What an incredibly crazy night the second- and third-rounds of the 2014 NFL Draft became for the Miami Dolphins. Three trades over the two rounds, two extra draft picks acquired, one original selection used as compensation, and, of course, two new rookies headed for South Florida. With the 63rd overall pick, the Dolphins added wide receiver Jarvis Landry from LSU while the 67th overall selection was used to add North Dakota State offensive tackle Billy Turner.
Both picks were good selections for the Dolphins. They continued the rebuild of the offensive line, adding Turner to first round pick Ja'Wuan James from Tennessee, as well as picked up a receiver who simply catches everything (literally - Landry had one drop, one, last year). The problem with the picks, however, was simply name recognition. Landry was not in the top tier of receivers and Turner comes from an FCS school. It's hard for Dolphins fans to immediately know what their team just added.
In an effort to assist all of us in getting to know the two newest members of the club, we turned to SB Nation's Dan Kadar, who gave us his thoughts on both Landry and Turner.
Jarvis Landry, wide receiver
Comparisons to Wes Welker are often lazy. It's always the short slot receiver with moderate speed. But if there is a Welker in this year's draft, it's Landry. His hands are good, he's a savvy route runner and does the little things to get open. Landry also likes to do the dirty work. He'll play coverage on special teams solely because he wants to hit people. He'll go over the middle on shallow drag routes, and doesn't mind getting popped. Landry is pro ready and should contribute faster than most rookie wide receivers this year.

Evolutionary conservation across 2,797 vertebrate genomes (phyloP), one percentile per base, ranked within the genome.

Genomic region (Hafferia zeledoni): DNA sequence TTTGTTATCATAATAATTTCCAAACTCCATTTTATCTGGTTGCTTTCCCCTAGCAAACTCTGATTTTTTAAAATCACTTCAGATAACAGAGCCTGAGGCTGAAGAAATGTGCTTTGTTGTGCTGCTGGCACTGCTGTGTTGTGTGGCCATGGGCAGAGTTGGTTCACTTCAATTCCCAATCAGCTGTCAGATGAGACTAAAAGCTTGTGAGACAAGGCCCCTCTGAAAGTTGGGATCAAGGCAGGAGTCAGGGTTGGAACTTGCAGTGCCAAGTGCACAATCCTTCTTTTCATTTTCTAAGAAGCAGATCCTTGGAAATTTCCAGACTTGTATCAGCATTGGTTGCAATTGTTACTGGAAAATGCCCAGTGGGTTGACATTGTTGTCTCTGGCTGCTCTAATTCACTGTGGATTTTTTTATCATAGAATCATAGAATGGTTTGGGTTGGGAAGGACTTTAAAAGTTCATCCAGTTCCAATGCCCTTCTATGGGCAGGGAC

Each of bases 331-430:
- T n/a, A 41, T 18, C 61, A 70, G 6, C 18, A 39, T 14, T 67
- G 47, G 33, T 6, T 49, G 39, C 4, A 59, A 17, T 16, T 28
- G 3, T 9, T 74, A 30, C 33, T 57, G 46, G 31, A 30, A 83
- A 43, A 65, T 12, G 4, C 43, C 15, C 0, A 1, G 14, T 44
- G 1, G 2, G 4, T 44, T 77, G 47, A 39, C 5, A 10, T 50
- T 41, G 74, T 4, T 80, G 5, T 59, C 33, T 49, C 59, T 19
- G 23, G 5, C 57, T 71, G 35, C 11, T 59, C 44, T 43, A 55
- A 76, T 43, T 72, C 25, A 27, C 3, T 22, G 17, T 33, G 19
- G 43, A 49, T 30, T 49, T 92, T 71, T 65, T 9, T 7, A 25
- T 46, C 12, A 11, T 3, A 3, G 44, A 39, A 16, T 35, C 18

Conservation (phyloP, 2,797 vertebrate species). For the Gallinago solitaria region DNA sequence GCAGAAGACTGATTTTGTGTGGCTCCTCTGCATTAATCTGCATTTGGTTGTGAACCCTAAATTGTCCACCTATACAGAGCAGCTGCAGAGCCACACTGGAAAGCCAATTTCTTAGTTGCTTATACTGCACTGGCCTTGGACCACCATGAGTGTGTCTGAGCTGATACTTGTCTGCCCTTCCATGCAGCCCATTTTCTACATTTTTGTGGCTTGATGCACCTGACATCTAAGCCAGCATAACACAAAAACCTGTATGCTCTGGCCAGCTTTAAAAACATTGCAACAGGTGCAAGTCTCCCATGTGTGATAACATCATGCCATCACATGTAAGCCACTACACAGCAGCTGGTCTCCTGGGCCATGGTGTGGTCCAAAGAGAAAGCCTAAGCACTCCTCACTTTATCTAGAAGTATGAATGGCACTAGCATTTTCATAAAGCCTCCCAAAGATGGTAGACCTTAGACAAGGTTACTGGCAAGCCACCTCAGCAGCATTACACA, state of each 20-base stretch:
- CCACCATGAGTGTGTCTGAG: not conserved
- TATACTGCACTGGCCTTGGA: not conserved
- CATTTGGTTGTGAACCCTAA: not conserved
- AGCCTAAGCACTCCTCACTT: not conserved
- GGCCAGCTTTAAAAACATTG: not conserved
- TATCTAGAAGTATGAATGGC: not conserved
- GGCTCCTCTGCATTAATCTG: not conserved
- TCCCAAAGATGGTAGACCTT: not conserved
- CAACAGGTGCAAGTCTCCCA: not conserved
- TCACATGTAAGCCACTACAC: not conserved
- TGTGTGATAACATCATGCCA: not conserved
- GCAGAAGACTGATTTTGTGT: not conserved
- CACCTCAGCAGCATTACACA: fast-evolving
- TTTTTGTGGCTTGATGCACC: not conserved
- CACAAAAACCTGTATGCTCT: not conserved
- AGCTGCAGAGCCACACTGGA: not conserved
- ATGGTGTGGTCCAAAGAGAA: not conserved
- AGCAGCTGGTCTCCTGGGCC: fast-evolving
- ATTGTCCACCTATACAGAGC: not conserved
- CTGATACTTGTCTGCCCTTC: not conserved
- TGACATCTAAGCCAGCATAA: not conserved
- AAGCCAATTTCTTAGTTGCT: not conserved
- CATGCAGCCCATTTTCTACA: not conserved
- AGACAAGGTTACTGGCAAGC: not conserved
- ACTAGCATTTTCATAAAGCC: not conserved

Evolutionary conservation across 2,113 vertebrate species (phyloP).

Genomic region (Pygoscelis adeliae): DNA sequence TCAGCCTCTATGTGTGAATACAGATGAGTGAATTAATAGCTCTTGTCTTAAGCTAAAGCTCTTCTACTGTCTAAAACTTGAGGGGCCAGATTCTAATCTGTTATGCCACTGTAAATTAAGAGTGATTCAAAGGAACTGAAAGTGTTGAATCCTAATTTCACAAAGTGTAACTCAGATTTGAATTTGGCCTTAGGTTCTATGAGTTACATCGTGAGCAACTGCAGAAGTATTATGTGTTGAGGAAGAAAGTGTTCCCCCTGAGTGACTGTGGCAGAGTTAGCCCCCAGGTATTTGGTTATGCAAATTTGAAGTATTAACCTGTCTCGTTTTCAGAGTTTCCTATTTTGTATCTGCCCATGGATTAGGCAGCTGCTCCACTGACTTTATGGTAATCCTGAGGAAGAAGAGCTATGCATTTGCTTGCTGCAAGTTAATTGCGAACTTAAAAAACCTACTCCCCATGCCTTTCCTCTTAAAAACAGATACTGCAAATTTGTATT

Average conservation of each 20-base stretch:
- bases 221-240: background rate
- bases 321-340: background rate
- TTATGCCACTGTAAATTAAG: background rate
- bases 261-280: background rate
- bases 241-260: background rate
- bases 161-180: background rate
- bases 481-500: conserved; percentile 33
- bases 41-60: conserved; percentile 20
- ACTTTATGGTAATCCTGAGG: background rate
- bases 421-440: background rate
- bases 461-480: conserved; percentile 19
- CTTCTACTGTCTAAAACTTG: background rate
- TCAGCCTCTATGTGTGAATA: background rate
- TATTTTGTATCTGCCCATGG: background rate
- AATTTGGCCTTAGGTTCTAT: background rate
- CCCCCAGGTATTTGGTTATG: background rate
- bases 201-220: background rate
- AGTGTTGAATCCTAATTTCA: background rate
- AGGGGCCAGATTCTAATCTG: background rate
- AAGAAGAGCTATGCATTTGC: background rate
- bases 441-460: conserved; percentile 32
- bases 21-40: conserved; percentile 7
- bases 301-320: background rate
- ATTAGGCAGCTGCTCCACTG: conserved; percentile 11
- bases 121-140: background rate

Billy Turner, offensive lineman
As a preface to Turner, I love the Dolphins taking two offensive linemen in the first two days. I view it like Chicago last year. They took Kyle Long in the first round and Jordan Mills later and figured out where to play them after the fact. While it seems like Turner will move inside to guard and Ja'Wuan James plays right tackle, I could see it just as easily going the other way around.
Turner has a bad attitude on the field, and that's a good thing. A 56-game starter at North Dakota State, Turner played both tackle spots in college. He's strong at the point of attack and will absolutely maul a defensive lineman. Turner blocks with aggression and often keeps on his block through the whistle. Turner was able to dominate in college, but that was partially due to being at a lower level. Going forward, he'll have to play with better technique. At NDSU, it didn't matter if he was too high in his stance because he was often the best player on the field. Turner needs to sink lower and generate more pop with his lower half. What may push Turner inside to guard in the NFL is his first step. It's only average and speed rushers can beat him to the edge. That power and aggression, though, should make him a good run blocker.